The new Jewish cemetery in Lviv was founded in August 1855. It was located on the Pilipovye hills and passed near Janovskaya street. In 1856 a synagogue was erected on the territory of the necropolis, and in 1875 a road was built from Yanovsky Street (now Eroshenka). After another 15 years around the cemetery grew a low fence, and 19 years later, near its main entrance, a small administrative building was erected.
The Jewish cemetery began to be destroyed already in 1943. In the spring of this year, the pre-funnel building (bet-tahara) also sunk into oblivion. However, after the end of the war, the Lviv Jewish community put order on the graves, found and buried the remains of the executed Jews, erected a granite obelisk in memory of them and restored the bet-tahara in the administrative building. In 1962, according to the direction of the Soviet power, the Jewish community ceased to exist, and the necropolis was annexed to the nearby Yanovsky cemetery.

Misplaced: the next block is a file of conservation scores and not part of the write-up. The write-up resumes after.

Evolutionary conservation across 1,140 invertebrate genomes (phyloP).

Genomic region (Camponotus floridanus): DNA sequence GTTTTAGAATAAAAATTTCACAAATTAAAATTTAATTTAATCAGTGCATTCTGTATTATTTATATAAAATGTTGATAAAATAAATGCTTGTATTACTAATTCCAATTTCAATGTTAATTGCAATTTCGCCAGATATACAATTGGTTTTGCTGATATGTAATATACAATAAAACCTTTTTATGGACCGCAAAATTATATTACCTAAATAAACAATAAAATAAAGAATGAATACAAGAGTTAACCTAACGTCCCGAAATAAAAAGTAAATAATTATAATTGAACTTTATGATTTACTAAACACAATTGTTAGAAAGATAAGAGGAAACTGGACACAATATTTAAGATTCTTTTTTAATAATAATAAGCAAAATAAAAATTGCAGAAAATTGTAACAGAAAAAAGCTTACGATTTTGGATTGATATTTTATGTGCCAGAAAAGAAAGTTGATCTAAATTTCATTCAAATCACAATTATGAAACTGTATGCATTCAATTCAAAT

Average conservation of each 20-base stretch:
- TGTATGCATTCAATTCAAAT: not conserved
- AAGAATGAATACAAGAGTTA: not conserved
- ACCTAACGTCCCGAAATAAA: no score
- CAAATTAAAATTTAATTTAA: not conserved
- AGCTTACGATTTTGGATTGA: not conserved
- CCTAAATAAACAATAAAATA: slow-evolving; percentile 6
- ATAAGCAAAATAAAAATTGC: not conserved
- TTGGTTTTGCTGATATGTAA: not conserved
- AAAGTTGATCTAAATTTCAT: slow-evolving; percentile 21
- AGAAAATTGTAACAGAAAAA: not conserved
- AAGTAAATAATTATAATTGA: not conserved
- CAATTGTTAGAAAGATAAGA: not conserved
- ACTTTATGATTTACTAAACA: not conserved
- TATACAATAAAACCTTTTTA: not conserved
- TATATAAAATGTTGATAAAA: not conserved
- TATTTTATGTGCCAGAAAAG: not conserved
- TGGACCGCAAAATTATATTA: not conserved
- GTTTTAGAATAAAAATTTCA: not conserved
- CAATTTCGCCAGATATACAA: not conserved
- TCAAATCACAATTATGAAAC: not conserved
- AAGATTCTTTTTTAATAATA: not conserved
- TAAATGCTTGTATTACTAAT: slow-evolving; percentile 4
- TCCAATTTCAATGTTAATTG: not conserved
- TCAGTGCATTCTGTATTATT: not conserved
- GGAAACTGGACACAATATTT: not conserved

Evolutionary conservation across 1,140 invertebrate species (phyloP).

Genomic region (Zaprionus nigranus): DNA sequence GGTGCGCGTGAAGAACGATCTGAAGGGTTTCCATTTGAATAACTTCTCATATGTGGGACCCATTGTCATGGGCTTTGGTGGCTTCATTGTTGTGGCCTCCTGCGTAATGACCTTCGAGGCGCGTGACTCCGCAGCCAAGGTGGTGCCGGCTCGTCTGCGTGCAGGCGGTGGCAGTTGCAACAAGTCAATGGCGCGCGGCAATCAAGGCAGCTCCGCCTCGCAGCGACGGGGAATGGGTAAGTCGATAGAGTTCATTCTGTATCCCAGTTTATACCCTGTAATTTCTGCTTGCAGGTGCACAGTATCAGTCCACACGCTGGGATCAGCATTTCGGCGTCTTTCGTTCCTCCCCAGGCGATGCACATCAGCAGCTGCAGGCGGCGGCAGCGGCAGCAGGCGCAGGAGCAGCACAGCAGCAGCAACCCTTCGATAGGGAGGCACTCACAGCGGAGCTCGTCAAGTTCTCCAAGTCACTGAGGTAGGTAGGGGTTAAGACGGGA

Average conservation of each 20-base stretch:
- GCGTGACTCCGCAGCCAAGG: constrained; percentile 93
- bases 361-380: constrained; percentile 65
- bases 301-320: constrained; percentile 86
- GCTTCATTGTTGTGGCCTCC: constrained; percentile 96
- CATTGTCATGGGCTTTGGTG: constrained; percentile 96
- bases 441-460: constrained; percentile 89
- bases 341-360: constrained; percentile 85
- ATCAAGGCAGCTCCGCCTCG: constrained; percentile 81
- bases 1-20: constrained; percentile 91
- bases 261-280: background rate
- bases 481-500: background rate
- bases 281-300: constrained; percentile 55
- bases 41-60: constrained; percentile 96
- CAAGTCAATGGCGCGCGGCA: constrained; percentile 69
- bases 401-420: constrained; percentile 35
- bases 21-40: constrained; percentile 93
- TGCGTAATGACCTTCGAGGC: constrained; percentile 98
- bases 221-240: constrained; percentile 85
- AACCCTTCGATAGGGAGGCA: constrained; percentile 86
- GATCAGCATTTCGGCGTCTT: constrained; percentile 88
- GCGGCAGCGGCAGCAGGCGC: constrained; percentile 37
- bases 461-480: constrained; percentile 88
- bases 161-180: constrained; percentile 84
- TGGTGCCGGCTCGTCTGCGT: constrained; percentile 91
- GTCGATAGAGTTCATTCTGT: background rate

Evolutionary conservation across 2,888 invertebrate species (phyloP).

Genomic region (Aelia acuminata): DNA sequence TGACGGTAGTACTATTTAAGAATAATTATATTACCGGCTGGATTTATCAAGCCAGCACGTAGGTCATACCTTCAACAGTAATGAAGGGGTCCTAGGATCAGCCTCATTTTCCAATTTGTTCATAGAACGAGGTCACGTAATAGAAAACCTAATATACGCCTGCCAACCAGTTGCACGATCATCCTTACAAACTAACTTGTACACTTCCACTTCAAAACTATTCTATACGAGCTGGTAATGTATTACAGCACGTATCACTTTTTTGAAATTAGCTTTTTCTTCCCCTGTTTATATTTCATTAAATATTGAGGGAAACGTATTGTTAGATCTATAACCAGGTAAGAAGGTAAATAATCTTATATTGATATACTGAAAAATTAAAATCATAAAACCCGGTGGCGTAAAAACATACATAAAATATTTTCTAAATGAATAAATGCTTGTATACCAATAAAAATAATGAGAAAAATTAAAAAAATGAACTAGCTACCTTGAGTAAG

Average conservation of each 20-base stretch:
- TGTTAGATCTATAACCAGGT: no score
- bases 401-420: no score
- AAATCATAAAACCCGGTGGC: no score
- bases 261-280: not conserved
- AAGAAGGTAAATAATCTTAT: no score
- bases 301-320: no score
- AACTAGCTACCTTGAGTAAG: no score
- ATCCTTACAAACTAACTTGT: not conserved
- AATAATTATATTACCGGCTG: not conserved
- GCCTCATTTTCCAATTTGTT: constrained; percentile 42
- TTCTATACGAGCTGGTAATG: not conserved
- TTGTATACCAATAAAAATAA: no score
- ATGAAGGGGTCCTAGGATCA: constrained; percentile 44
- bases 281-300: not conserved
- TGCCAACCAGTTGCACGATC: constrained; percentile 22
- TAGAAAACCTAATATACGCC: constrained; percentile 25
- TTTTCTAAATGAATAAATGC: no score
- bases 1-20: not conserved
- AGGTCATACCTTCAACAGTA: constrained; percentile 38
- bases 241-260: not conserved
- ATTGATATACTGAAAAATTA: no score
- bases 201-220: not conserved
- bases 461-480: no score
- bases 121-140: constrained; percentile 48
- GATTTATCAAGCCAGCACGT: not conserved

Now Jewish graves are mostly located around the central alley. They are cleaned and fairly well preserved, compared to many burials in other cities of Ukraine. Among the graves one can find monuments to Emmanuel Blumenfeld, Nathan Leuvenstein, Emil Bull, Rabbi Schwabacher, Ehezkil Karo. They are very respected people of the Jewish community.